by: Tony Thomas Updated:
ATLANTA - An Atlanta City commission has denied a developer's plans to demolish a
century-old building on Auburn Avenue and replace it with a new 91-unit residential complex.
Preservationists are calling the decision a key victory in their efforts to revitalize the street best known as the home of Martin Luther King Jr. and the civil rights movement.
The building at 145 Auburn
Ave. is the former home to the Atlanta Daily World, the nation's first African-American-owned daily newspaper and a huge voice in the civil rights movement.
The paper still exists, but has been sold and moved to another location.
is now vacant and sustained damage from the 2008 downtown tornado.
The owners said they don't have the money to remodel the building and wanted to sell it to a local developer. The sale was contingent on the city giving its approval for demolition.
However, the city's Urban Design Commission voted 9-0 against the plan Wednesday.
"I think sometimes in crisis there can come an opportunity," said Jesse Clark,
executive director of the Historic District Development Corporation. His nonprofit group is trying to preserve and rebuild Auburn Avenue with its history in mind.
"There's a better way to do it. That's the easy way to do it, is just to demolish it and see what we can build new," Clark said.
Instead, he and other preservationists want to try and find a developer who will keep the
building's historic aspects while still turning it into a profitable residential or commercial building. They said they have no company in mind presently but are determined to find someone.
"Why not save it? This is part of history, not only African-American history but American history," said Pamela Moss,
president of the Old 4th Ward-Sweet Auburn Neighborhood District.
The developers did not attend the commission's meeting and no one at the meeting spoke in favor of the plans.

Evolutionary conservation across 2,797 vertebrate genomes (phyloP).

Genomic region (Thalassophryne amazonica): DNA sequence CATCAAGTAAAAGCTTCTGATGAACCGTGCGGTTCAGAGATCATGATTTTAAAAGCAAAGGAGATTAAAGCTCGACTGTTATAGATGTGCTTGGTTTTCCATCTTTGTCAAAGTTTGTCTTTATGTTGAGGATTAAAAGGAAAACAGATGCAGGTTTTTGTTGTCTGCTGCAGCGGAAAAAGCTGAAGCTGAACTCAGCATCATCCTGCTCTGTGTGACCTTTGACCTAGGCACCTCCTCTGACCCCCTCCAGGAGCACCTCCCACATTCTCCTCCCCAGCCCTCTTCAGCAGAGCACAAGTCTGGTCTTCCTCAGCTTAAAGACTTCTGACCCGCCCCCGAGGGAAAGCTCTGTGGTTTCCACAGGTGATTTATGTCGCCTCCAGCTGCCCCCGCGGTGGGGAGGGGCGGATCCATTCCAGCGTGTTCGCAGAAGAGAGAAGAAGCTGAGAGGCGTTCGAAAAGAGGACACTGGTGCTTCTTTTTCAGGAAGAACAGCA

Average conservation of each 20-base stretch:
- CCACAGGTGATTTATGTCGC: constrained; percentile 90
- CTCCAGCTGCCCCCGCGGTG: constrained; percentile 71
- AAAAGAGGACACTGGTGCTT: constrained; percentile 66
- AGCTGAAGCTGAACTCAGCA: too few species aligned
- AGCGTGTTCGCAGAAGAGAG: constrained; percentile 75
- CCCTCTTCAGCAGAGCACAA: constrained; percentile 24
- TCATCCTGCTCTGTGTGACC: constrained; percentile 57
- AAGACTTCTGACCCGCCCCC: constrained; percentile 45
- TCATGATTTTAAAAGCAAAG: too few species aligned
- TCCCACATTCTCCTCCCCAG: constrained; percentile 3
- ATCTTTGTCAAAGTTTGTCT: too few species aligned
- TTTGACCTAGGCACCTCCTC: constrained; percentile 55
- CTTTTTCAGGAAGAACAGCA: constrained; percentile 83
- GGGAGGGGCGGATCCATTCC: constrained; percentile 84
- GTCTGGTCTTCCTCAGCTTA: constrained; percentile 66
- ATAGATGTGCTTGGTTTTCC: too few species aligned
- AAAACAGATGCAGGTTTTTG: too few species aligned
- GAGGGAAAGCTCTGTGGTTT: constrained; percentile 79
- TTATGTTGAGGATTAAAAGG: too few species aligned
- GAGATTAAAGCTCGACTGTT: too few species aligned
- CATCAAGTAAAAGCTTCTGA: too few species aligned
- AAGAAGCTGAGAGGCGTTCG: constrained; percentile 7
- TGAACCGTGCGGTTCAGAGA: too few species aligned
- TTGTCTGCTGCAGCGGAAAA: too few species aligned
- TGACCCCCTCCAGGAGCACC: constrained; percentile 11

Preservationists said they've already lost 13 buildings along Auburn Avenue in recent years and losing this one may have been the tipping point. Lucky for them the commissioners agreed.
"It almost brings tears to my eyes to see what's gone because I remember Auburn Avenue in its heyday," commission member Freddie Styles said just before the vote.
A joint statement from Alexis Scott, Publisher of Atlanta Daily World, and Valerie Edwards, The Integral Group, said, "The Atlanta Urban Design Commission (“UDC”) denied the demolition application Integral submitted on January 31, 2012. We appropriately respect the board’s research, deliberations, and decision concerning the former home of Atlanta Daily World newspaper. Neither seller nor buyer plans to appeal the UDC’s decision.
"As longtime residents of the Sweet Auburn community, we are especially encouraged by the recently conveyed commitment to preserve the building that formerly housed the Atlanta Daily World, as expressed by certain government leaders and historic preservationists.
"As these individuals and groups bring forward practical solutions to the sale and restoration of 145 Auburn Avenue, we look forward to working with them.
"Integral remains committed to its projects in the corridor and the former home of the Atlanta Daily World remains available for purchase.
"The Sweet Auburn District was Atlanta’s original Live, Work and Play community. It once embodied an economic vitality that we all should seek to restore."
Commission denies plan to destroy Atlanta Daily World building
LePage: Reports of my political demise 'greatly exaggerated'
College football Down Under attracts 61,000 fans at Sydney
Webb solid in Cal debut, Bears beat Hawaii 51-31 Down Under
NTSB: Plane lost fuel pumps before Alabama crash, killing 6